Here is the list of semifinalists for the 2017 Holman Prize. In June, their proposals will be reviewed by LightHouse’s prestigious Holman Committee — comprised of highly accomplished blind men and women from around the world.

Click on each name to watch their original pitch video (or peruse our YouTube playlist), share, and spread the word: This is what blind ambition looks like.


Iman (California) wants to make a “reality TV”-style documentary about the lives of blind people.

Saghatel (Armenia) wants to develop his conflict resolution program in the Middle East.

Dan B. (Colorado) wants to complete an endurance run along the Great Wall of China.

James (Tennessee) wants to provide white canes to blind people in developing countries.

Joshua B. (Louisiana) wants to bring Braille training to Kyrgyzstan.

John (Texas) wants to establish an art gallery for visually impaired artists.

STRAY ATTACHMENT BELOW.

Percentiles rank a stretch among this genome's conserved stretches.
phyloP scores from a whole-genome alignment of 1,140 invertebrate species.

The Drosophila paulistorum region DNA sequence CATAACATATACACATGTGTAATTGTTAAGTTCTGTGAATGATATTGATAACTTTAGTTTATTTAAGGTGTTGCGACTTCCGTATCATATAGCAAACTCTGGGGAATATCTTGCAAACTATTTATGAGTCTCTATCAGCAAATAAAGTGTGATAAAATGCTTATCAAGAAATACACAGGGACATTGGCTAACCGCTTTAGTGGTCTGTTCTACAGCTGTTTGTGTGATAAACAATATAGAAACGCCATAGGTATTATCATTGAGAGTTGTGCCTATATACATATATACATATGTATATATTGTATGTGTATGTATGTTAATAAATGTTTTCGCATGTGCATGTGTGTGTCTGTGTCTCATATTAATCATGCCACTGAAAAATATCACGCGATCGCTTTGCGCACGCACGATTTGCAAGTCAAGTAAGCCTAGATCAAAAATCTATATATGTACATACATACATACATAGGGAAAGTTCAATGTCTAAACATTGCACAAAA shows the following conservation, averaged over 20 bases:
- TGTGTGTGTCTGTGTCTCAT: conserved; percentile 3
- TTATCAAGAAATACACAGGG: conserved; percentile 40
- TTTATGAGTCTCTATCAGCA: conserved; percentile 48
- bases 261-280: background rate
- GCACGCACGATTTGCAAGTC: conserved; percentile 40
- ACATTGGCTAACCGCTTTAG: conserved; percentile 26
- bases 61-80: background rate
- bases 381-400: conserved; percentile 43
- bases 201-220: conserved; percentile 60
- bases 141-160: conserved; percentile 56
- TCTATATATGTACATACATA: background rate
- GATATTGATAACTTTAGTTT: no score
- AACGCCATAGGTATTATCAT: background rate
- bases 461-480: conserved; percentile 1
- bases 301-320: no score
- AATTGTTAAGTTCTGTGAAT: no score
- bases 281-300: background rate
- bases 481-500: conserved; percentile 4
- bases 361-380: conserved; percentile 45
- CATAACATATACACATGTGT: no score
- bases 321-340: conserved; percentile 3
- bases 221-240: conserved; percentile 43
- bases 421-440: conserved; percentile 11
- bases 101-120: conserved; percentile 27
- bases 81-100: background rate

Georgie (United Kindom) wants to paint the Seven Modern Wonders of the World.

Melanie (Australia) wants to learn to dogsled, ice-climb and ski across Alaska.

Jack & Dan (New Jersey) want to ride across America nonstop with four blind cyclists.

Peggy (New Mexico) wants to illuminate the lives of blind people in American history.

Arne (Denmark) wants to ski to the North Pole.

Christina (California) wants to make a musical theater pilgrimage around the world.

Angela Denise (California) wants to build community with her ukulele from Hawaii to Australia.

Brett (Manitoba, Canada) wants to expand his public good clothing brand, The Blind Kid.